102. Kuntz, E., Pinget, M., Damge, P. 2004. Cholecystokinin octapeptide: a potential growth factor for pancreatic beta cells in diabetic rats. Jop. 5:464-475.
  103. Rooman, I., Lardon, J., Bouwens, L. 2002. Gastrin stimulates beta-cell neogenesis and increases islet mass from transdifferentiated but not from normal exocrine pancreas tissue. Diabetes. 51:686-690.
  104. Rooman, I., Bouwens, L. 2004. Combined gastrin and epidermal growth factor treatment induces islet regeneration and restores normoglycaemia in C57Bl6/J mice treated with alloxan. Diabetologia. 47:259-265.
  105. Suarez-Pinzon, W.L., Yan, Y., Power, R., Brand, S.J., Rabinovitch, A. 2005. Combination therapy with epidermal growth factor and gastrin increases beta-cell mass and reverses hyperglycemia in diabetic NOD mice. Diabetes. 54:2596-2601.
  106. Suarez-Pinzon, W.L., Lakey, J.R., Brand, S.J., Rabinovitch, A. 2005. Combination therapy with epidermal growth factor and gastrin induces neogenesis of human islet beta-cells from pancreatic duct cells and an increase in functional beta-cell mass. J. Clin. Endocrinol. Metab. 90:3401-3409.
  107. Druce, M.R., et al. 2005. Ghrelin increases food intake in obese as well as lean subjects. Int. J. Obes. (Lond.) 29:1130-1136.
  108. Prado, C.L., Pugh-Bernard, A.E., Elghazi, L., Sosa-Pineda, B., Sussel, L. 2004. Ghrelin cells replace insulin-producing beta cells in two mouse models of pancreas development. Proc. Natl. Acad. Sci. U. S. A. 101:2924-2929.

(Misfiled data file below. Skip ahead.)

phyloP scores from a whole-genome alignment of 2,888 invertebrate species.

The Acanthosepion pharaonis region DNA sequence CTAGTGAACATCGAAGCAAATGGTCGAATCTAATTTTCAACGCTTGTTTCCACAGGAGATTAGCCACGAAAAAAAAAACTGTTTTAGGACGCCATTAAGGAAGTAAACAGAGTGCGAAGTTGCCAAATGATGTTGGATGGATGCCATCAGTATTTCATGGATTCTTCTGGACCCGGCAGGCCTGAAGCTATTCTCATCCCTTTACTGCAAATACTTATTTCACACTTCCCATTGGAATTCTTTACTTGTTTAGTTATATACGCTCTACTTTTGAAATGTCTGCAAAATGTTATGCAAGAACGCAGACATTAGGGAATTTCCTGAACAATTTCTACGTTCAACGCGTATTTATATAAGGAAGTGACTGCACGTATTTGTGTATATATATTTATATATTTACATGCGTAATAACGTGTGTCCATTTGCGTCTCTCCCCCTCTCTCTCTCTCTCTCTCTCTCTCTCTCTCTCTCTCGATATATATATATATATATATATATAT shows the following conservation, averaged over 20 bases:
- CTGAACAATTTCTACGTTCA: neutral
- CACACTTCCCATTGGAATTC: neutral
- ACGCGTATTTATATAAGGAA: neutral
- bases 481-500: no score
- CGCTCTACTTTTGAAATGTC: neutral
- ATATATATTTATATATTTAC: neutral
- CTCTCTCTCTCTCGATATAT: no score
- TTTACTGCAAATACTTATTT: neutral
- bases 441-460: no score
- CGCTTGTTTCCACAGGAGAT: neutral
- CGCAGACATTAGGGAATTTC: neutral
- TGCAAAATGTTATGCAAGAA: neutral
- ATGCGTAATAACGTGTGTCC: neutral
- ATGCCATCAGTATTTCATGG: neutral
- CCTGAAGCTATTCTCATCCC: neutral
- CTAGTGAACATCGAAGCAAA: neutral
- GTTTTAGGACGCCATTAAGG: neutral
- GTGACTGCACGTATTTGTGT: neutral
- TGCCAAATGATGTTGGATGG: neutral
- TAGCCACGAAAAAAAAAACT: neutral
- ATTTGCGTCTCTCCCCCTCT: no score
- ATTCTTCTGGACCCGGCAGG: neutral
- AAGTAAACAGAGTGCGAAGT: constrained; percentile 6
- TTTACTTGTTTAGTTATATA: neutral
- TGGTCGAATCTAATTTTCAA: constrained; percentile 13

109. Dezaki, K., et al. 2004. Endogenous ghrelin in pancreatic islets restricts insulin release by attenuating Ca2+ signaling in beta-cells: implication in the glycemic control in rodents. Diabetes. 53:3142-3151.
  110. Sun, Y., Asnicar, M., Saha, P.K., Chan, L., Smith, R.G. 2006. Ablation of ghrelin improves the diabetic but not obese phenotype of ob/ob mice. Cell Metab. 3:379-386.
  111. Theander-Carrillo, C., et al. 2006. Ghrelin action in the brain controls adipocyte metabolism. J. Clin. Invest. 116:1983-1993.
    View this article via: CrossRef
  112. Irako, T., et al. 2006. Ghrelin prevents development of diabetes at adult age in streptozotocin-treated newborn rats. Diabetologia. 49:1264-1273.
  113. Besterman, H.S., et al. 1982. Gut hormone release after intestinal resection. Gut. 23:854-861.
  114. Besterman, H.S., et al. 1983. Gut hormones in inflammatory bowel disease. Scand. J. Gastroenterol. 18:845-852.